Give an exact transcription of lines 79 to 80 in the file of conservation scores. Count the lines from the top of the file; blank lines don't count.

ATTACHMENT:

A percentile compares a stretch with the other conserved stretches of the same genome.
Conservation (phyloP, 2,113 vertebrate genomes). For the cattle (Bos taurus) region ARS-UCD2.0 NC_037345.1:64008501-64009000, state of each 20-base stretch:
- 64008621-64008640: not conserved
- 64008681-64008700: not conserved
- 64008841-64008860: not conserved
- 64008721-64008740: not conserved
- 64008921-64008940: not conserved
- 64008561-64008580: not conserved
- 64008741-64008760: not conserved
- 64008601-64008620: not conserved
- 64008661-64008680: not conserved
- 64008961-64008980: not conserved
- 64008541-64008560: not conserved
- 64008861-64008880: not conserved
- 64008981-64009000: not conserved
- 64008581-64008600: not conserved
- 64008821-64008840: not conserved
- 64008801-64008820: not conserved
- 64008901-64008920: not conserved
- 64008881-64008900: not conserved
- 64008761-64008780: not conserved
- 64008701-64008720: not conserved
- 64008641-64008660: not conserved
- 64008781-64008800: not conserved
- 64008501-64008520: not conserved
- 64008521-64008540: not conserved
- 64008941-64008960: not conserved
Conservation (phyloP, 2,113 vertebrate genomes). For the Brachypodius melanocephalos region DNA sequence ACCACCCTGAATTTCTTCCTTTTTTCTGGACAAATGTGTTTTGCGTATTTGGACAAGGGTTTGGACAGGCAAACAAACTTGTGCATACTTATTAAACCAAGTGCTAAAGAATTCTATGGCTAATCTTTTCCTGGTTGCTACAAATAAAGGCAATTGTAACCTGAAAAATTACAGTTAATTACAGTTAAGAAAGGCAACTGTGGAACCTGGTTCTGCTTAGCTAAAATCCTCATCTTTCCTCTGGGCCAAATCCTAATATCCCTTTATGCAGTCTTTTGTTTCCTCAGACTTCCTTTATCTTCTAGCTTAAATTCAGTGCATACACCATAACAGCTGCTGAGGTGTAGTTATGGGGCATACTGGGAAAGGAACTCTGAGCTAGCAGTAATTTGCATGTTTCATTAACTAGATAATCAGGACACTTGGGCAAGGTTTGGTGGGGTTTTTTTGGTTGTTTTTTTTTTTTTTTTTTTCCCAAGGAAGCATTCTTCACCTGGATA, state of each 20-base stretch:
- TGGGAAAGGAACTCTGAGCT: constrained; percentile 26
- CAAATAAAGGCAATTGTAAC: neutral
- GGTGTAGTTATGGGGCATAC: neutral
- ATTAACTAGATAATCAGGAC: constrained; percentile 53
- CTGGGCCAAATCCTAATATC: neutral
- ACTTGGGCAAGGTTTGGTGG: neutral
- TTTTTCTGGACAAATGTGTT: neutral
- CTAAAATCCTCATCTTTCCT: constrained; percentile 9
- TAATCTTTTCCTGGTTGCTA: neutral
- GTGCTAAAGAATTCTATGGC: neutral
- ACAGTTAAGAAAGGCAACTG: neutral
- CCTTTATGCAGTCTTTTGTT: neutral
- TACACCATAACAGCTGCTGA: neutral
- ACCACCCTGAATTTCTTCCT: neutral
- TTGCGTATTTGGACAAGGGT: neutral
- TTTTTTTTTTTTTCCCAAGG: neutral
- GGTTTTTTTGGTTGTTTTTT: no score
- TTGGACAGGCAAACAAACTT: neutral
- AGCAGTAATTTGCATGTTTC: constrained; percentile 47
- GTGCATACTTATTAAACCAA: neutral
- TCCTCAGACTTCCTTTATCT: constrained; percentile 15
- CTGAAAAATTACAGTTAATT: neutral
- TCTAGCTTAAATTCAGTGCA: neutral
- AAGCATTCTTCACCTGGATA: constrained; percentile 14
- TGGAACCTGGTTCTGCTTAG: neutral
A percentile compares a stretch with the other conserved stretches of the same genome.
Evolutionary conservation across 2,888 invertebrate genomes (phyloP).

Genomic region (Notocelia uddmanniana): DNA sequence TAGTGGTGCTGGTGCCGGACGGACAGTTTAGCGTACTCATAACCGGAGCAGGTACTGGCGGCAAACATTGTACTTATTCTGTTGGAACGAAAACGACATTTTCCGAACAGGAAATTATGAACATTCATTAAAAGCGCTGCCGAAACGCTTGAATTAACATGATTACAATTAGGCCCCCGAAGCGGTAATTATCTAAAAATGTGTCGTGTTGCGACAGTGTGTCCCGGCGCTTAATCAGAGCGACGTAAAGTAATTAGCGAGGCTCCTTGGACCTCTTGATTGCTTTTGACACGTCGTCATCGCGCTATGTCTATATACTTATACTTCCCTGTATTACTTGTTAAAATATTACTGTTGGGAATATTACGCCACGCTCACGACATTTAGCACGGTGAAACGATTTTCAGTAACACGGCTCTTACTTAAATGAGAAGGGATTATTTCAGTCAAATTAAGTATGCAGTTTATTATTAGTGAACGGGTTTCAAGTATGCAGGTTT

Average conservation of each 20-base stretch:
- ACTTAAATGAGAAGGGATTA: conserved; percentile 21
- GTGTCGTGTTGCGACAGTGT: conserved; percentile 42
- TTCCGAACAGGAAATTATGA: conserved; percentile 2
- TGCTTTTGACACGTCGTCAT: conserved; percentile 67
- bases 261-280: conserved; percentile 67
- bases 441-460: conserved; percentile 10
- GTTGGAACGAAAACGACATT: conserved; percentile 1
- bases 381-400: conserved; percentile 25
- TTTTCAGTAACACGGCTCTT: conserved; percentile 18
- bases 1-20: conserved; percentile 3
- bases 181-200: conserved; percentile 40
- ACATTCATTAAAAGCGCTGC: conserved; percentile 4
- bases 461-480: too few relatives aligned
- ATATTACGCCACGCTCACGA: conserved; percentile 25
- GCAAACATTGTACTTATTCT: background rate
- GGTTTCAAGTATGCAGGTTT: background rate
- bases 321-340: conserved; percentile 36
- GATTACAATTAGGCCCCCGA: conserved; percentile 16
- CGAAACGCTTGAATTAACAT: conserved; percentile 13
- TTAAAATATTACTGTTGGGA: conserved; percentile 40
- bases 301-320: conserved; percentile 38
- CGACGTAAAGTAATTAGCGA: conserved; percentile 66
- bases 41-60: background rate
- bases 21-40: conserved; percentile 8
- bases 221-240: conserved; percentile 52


- CGACGTAAAGTAATTAGCGA: conserved; percentile 66
- bases 41-60: background rate